How To Cook Perfect Rice While Camping [Best Methods]

Rice is an awesome food for camping or backpacking because it’s versatile, packed with nutrition, inexpensive, and super filling for how light it is. 

The only problem is, it can be a little tricky to cook while camping, and you certainly don’t want to be left stranded in the wild without an edible dinner. 

So what exactly is the best way to cook rice while camping?

Depending on the type of camping you’re doing, the best way to cook rice will vary. 

For backpacking, you can cook instant rice or heat a packet of pre-cooked rice simply by boiling water over a campfire or backpacking stove. 

If you’re car camping, you have more options. You can use a camp stove or grill to boil water for regular rice, a wok to stir fry pre-cooked rice, or, if you have a generator, a rice cooker, electric pot, or electric burner. 

Below are the 8 best ways to cook rice while camping or backpacking, what method works best for each type of camping, and how to make your rice a lot less boring.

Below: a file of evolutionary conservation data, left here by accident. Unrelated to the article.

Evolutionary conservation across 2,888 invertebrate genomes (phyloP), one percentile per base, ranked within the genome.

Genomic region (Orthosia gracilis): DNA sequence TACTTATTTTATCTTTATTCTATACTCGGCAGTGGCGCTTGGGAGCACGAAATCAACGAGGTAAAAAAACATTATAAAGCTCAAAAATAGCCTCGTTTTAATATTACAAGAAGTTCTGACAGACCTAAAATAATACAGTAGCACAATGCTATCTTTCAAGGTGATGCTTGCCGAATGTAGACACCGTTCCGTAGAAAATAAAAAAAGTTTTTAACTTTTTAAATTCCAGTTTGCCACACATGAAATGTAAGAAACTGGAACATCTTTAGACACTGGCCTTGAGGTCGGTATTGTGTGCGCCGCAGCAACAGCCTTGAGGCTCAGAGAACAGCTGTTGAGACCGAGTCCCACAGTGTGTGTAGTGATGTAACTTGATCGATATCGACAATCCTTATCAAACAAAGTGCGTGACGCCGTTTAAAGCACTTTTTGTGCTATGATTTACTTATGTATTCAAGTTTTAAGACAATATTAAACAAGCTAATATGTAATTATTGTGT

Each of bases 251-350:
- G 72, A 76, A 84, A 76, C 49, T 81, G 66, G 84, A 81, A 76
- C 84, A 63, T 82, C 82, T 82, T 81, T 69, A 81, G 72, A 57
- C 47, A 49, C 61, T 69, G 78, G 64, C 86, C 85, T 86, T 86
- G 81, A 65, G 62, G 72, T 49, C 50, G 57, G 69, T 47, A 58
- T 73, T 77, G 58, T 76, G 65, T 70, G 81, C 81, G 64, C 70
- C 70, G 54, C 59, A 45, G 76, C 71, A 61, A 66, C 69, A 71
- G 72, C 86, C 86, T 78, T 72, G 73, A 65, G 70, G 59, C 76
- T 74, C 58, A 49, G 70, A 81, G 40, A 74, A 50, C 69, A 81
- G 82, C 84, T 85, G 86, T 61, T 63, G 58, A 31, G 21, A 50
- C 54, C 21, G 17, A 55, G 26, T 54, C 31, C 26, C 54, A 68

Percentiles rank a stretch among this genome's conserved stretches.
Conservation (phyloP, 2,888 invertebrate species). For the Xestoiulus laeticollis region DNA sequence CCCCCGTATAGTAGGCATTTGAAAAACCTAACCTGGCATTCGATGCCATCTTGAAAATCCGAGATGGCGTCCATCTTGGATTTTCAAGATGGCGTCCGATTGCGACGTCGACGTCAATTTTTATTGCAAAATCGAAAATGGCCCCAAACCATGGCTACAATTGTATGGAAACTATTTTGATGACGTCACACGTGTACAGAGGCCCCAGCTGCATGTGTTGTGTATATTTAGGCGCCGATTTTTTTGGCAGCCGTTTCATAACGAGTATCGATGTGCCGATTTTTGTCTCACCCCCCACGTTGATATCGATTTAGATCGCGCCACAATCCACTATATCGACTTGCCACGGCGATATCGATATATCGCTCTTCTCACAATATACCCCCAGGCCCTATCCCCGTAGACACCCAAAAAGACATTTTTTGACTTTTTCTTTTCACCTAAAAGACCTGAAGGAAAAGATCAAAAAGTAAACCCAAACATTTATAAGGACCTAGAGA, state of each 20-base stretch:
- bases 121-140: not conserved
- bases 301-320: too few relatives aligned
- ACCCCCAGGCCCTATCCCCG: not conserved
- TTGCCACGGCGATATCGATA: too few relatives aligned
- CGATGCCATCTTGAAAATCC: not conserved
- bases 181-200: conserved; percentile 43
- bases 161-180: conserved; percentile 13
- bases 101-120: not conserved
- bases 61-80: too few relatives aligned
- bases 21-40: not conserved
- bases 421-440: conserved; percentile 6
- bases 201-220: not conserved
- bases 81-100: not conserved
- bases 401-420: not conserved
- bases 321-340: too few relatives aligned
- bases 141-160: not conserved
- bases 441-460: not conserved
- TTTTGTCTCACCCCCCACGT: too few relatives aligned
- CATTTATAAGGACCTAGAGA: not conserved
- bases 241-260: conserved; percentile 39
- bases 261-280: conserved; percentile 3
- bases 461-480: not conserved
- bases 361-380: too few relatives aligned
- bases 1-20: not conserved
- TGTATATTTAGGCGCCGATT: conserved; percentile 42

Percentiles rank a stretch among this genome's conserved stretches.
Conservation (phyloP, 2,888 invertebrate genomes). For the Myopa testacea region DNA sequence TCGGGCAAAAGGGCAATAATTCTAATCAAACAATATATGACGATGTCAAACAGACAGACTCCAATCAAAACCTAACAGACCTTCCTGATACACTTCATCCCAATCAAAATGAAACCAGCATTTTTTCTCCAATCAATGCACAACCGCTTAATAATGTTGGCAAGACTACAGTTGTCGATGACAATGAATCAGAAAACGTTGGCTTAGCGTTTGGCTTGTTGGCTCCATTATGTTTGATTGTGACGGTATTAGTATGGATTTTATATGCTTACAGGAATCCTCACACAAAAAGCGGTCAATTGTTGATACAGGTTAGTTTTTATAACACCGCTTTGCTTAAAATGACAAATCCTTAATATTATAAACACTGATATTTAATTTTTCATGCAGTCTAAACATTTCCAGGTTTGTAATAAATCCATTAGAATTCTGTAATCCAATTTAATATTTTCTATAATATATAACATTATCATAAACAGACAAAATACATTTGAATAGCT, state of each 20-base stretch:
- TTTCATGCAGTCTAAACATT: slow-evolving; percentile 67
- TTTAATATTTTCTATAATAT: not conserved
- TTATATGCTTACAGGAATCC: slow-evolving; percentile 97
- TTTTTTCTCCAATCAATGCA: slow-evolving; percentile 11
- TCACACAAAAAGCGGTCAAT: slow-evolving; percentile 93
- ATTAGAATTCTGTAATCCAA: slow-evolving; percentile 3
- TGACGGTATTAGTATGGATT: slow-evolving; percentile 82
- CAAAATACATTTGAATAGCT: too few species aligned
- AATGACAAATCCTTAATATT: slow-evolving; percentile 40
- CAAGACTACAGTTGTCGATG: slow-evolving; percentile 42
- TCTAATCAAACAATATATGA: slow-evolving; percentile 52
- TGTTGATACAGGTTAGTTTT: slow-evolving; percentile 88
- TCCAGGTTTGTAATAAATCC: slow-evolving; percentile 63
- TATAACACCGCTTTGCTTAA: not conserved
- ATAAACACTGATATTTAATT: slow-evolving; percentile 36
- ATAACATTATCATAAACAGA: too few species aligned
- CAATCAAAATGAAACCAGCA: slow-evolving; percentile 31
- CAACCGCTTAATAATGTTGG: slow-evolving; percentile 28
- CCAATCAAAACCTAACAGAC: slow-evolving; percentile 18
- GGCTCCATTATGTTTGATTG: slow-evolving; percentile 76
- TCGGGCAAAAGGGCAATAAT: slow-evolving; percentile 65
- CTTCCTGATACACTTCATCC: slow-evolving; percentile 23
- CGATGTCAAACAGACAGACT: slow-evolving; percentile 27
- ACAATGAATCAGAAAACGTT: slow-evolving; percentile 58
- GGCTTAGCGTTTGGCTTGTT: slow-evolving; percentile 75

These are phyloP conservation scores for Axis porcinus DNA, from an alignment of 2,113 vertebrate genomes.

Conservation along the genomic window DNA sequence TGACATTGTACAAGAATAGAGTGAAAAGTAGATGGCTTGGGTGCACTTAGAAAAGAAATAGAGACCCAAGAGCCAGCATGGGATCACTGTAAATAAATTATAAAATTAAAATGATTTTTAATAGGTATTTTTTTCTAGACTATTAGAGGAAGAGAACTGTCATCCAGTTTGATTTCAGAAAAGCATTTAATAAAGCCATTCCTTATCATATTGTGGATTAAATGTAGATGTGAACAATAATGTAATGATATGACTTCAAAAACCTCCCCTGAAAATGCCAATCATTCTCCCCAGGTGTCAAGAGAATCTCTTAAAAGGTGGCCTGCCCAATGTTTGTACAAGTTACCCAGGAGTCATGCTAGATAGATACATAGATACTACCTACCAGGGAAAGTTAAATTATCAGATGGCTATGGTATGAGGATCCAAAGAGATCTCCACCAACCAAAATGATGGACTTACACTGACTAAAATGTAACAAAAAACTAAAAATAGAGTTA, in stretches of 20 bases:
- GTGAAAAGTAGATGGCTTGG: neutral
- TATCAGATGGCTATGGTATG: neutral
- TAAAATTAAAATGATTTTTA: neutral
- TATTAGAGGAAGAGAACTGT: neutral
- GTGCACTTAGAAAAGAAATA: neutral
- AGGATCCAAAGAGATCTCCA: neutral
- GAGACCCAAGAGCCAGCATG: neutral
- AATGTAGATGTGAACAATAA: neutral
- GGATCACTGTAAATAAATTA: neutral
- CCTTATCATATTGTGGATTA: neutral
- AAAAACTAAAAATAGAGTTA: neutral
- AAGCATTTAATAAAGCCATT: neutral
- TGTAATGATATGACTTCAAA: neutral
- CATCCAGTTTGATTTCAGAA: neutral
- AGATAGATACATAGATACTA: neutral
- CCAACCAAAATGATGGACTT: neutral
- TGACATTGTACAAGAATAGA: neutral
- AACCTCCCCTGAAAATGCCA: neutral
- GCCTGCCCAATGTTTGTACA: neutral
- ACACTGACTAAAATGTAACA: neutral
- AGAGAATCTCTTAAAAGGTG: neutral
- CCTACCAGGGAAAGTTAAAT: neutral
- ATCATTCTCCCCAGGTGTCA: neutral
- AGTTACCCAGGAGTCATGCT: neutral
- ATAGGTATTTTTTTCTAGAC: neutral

You can also check out my list of the best rice cookers for camping to find the rice cooker that’s right for you. 

How To Cook Rice While Camping Or Backpacking

There are so many different ways to camp — from fully powered car camping with a generator and all the luxuries of home to ultralight thru-hiking in the middle of nowhere with as little gear as you can manage.

So naturally, the best way to cook rice while you camp is going to vary nearly just as much.

Use A Backpacking or Camp Stove

A portable propane or butane stove is one of the most common ways to cook while camping. Which makes sense because it’s super easy, efficient, and flexible. 

In fact, cooking rice on a camping stove is about as close to cooking on a stovetop as you’ll get. Simply follow the directions on the bag of rice.